When Insulin Works Too Well: Part 1: Hypoglycemia In Type 1 Diabetics

When Insulin Works Too Well: Part 1: Hypoglycemia In Type 1 Diabetics

Hypoglycemia is one of the most common side effects of insulin treatment of diabetes. Current management of type 1 diabetes includes a regimen of strict glycemic control with intensive insulin therapy. This tight control of blood glucose levels is key in reducing the risk of microvascular complications and improving daily quality of life. However, the risk of hypoglycemia increases with this treatment model. Even with the development of new insulin analogs and pump delivery methods, the average T1D patient will experience about two mild (self-treated) episodes of symptomatic hypoglycemia per week, a figure that has not changed in the last 20 years. (1) Frier estimates to annual prevalence of severe hypoglycemia (requiring external help) to be 30% for T1D patients, and even higher in those with risk factors such as strict glycemic control, impaired awareness of hypoglycemic symptoms, and increasing duration of diabetes. (2) Hypoglycemia in diabetes can be defined as the occurrence of a wide variety of symptoms in association with a plasma glucose concentration of: 50 mg/dL or less in men 45 mg/dL or less in women 40 mg/dL or less in infants and children Hypoglycemic Symptoms: (3) Autonomic Neuroglycopenic General Malaise Shaking Palpitations Sweating Hunger Pallor Anxiety Confusion Drowsiness Odd behavior Difficulty speaking Incoordination Dizziness Vision disturbances Headache Nausea Treatment and Management of Hypoglycemia: (4) Pre-Hospital Care: EMS response consists of performing a serum glucose/Accucheck prior to administering dextrose 50% (D50) in the field. When uncertain, administration will help determine if hypoglycemia is present. If the patient is awake, or awakens following administration of D50, further treatment or transport to the ED for evaluation may be Continue reading >>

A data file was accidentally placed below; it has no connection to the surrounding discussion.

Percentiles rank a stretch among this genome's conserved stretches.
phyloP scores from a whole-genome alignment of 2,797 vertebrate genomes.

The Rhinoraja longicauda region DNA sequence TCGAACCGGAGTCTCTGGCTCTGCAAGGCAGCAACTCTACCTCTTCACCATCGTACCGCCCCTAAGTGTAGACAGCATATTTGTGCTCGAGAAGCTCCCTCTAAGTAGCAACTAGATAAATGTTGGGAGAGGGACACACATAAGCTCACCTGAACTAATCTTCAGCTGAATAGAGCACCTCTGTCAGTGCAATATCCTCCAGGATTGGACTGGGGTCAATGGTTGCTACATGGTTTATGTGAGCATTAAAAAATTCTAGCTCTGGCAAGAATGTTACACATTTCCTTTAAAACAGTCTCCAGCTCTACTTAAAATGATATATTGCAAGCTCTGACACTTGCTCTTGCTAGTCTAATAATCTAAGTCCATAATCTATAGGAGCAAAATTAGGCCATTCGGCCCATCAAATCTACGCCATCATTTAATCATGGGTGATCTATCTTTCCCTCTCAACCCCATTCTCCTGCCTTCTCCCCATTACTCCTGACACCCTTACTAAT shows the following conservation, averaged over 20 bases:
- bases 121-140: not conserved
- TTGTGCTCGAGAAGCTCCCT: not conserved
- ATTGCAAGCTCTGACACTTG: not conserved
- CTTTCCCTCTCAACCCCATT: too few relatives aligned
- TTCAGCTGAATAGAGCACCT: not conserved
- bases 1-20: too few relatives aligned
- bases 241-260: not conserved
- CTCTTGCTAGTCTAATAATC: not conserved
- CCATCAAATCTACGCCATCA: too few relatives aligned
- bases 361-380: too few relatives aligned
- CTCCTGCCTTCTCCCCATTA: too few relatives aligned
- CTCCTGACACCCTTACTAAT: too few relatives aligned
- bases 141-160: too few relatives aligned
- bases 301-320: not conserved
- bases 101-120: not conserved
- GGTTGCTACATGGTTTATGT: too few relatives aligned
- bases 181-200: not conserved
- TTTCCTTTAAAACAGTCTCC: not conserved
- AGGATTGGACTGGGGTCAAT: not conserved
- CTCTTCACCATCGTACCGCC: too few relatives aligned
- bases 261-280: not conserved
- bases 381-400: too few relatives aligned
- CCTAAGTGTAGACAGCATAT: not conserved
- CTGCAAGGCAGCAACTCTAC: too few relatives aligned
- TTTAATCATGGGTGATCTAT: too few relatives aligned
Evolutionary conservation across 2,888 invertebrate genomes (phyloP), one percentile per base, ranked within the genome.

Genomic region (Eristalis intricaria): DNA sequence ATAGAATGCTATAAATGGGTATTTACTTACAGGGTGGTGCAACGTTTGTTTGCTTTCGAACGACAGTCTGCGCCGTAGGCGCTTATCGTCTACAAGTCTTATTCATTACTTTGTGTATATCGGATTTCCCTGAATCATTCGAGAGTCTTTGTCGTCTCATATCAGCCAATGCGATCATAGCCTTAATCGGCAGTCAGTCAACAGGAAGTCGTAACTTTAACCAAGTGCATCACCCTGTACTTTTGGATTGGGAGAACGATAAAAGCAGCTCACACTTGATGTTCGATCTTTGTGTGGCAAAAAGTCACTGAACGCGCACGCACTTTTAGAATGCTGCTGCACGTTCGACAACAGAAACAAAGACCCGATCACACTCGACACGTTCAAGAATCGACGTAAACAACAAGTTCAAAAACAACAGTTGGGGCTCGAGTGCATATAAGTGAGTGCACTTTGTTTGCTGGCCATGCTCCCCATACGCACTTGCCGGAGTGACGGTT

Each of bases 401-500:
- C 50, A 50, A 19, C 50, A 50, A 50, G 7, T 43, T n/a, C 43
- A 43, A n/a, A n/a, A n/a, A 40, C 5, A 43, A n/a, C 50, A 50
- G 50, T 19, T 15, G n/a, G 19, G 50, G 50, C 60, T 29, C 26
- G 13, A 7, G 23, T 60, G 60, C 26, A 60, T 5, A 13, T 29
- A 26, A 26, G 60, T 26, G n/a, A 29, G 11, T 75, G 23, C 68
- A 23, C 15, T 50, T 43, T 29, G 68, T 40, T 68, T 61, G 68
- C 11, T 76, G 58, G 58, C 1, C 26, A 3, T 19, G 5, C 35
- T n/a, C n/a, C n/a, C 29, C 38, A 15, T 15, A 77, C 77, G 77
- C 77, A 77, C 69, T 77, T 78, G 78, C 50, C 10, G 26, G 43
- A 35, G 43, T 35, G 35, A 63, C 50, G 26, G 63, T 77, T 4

Type 1 Diabetes Low Blood Sugar Symptoms

Type 1 Diabetes Low Blood Sugar Symptoms

Type 1 diabetes in an autoimmune disease where a person’s pancreas doesn’t produce insulin—a hormone needed to convert food into energy. It affects children and adults, comes on suddenly, and it cannot be prevented or cured. Hypoglycemia, or low blood sugar, is a common and dangerous occurance with type 1 diabetes. If your blood sugar gets too low it may lead to insulin shock, which is life-threatening if not cared for. Low blood sugar can happen when your body has too little food—or glucose—or when it produces too much insulin. Type 1 diabetes hypoglycemia symptoms So what are the low blood sugar symptoms you should look out for? It’s important to realize that the signs of low blood sugar will vary depending on the person. However, people with type 1 diabetes—whether it’s been diagnosed or not—may experience one or more of the following: -Sweating and shaking -Blurry vision -Poor coordination -Dizziness or feeling lightheaded -Difficulty concentrating -Feeling anxious or irritable -Hunger or nausea -Erratic changes in behavior What to do if you experience low blood glucose symptoms Severely low blood-sugar levels can lead to hypoglycemic seizures, unconsciousness, coma, and death if left untreated. That’s why it’s important to see a doctor if you think you have low blood sugar so he or she can check your blood-glucose levels—look into whether type 1 diabetes may be a cause—and provide the necessary treatment. Your support is more critical than ever Continue reading >>